The Bureau of Labor Statistics released CPI changes for September 2011. With that, we can calculate the 2012 Cost of Living Adjustment (COLA) increase for Social Security recipients.
Social Security COLA adjusts with changes in CPI-W. We take the Q3 average CPI-W and compare it with the Q3 average in 2008 because the 2008 number is higher than the number in 2009 and 2010.
The average CPI-W in Q3 2011 is 223.233. It was 215.495 in 2008. That’s an increase of 3.6%. Therefore Social Security recipients will receive a 3.6% increase in their benefits in 2012.
A 3.6% increase in benefits is pretty good. Will the average employee get a 3.6% raise in 2012? I doubt it.
I also heard complaints about no Social Security COLA increases for two straight years in 2010 and 2011. That’s because people conveniently forget that there was an unusually large 5.8% increase in 2009 . It was unusually large in 2009 because CPI spiked in Q3 2008. Had the increase been calculated using Q4 averages instead of Q3 averages, the Social Security COLA increases would have been 1.3% in 2009, 1.8% in 2010, 1.5% in 2011. Social Security recipients are actually better off with a 5.8% increase up front followed by zero increase for two years than with small but steady increases in last three years.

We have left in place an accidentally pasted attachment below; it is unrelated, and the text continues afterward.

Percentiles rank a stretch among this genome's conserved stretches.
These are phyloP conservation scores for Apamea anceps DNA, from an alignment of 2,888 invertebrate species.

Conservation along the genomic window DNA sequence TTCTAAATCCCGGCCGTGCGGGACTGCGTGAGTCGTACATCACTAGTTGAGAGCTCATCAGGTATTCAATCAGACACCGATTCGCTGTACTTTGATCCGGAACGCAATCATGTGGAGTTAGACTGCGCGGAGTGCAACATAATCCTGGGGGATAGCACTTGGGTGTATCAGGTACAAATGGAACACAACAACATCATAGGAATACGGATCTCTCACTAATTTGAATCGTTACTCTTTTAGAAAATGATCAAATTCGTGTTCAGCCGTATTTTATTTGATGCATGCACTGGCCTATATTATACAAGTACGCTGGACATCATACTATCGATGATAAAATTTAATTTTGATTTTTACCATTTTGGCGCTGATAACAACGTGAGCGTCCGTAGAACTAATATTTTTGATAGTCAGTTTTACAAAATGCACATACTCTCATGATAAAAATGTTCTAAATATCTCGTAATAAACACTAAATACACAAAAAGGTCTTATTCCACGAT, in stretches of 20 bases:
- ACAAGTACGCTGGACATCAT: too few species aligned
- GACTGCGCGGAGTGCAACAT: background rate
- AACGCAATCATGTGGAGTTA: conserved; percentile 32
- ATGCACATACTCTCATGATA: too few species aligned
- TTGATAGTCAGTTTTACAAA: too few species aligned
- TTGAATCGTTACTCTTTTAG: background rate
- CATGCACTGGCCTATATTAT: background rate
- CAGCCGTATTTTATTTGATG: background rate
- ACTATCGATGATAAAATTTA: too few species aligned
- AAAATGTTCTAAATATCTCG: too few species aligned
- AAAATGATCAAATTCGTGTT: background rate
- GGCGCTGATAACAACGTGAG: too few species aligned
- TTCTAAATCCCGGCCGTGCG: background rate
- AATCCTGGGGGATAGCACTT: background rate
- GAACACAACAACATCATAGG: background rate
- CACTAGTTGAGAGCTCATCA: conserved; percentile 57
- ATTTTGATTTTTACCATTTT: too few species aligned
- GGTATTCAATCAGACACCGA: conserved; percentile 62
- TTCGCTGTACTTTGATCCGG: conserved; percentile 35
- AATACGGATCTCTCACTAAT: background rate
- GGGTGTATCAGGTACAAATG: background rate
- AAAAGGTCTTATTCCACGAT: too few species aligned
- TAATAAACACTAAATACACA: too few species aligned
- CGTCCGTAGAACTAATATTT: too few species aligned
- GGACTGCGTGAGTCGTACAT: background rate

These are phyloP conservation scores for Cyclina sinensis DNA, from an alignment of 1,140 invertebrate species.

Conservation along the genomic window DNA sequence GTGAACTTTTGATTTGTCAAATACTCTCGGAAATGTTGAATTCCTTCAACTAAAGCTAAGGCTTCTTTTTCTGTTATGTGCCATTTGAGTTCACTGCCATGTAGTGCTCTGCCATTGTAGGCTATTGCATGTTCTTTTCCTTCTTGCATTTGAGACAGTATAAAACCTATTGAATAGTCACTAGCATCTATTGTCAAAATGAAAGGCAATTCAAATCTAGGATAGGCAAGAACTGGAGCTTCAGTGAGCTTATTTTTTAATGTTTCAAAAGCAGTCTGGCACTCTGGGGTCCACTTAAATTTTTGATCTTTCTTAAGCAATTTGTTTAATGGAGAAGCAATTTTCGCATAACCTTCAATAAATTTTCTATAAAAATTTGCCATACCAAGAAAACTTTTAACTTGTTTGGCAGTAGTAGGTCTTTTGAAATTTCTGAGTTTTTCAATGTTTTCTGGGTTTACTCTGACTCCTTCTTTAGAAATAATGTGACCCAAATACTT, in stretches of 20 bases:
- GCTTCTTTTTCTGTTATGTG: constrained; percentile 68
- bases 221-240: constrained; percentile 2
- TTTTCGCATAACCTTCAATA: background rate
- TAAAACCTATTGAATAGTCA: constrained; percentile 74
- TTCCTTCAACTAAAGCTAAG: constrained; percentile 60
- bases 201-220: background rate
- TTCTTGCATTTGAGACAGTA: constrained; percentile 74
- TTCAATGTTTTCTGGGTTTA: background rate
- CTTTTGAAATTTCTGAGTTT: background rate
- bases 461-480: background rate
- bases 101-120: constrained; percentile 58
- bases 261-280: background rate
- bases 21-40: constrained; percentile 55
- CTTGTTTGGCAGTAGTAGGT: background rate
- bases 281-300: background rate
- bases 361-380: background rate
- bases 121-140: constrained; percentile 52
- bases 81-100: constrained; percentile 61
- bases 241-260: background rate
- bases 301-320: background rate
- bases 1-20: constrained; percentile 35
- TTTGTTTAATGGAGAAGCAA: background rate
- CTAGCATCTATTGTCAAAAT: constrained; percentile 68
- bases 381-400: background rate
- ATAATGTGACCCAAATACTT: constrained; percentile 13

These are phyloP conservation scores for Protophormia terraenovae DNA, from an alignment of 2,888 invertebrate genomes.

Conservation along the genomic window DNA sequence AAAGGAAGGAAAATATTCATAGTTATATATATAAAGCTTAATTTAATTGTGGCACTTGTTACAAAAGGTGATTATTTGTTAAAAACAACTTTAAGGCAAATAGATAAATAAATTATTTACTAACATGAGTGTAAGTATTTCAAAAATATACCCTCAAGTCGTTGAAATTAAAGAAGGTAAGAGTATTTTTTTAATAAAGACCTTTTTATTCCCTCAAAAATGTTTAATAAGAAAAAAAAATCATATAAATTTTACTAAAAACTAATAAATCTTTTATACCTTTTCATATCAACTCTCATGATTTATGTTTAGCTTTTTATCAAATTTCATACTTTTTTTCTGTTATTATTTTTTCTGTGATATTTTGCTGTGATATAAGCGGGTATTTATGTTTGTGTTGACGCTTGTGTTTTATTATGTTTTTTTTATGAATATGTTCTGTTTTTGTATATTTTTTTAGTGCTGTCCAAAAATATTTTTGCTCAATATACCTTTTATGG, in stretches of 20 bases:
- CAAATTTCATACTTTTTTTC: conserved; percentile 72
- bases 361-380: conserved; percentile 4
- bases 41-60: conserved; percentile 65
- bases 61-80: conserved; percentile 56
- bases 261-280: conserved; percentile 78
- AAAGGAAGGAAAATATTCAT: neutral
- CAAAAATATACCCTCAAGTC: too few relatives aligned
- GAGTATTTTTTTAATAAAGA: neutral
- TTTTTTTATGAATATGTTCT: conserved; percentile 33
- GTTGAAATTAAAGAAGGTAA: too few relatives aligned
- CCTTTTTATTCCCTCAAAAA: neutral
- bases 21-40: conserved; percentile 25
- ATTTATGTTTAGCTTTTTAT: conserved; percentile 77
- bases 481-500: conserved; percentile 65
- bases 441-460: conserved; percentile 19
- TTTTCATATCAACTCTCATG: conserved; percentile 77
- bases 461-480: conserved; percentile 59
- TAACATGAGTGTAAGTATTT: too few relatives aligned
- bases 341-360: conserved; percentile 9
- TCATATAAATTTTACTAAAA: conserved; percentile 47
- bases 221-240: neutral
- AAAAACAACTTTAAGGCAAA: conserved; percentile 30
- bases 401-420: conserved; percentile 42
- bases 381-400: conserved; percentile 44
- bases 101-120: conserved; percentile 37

The most relevant change for those who are still working is the Social Security Wage Base, also known as the taxable maximum. It’s the maximum amount of wages subject to Social Security tax (there is no maximum for Medicare tax). It will go from $106,800 in 2011 to $110,100 in 2012, a 3.1% increase. That means if you earn more than $106,800, you will pay more Social Security tax in 2012, above and beyond losing the temporary 2% payroll tax holiday if the holiday is not extended.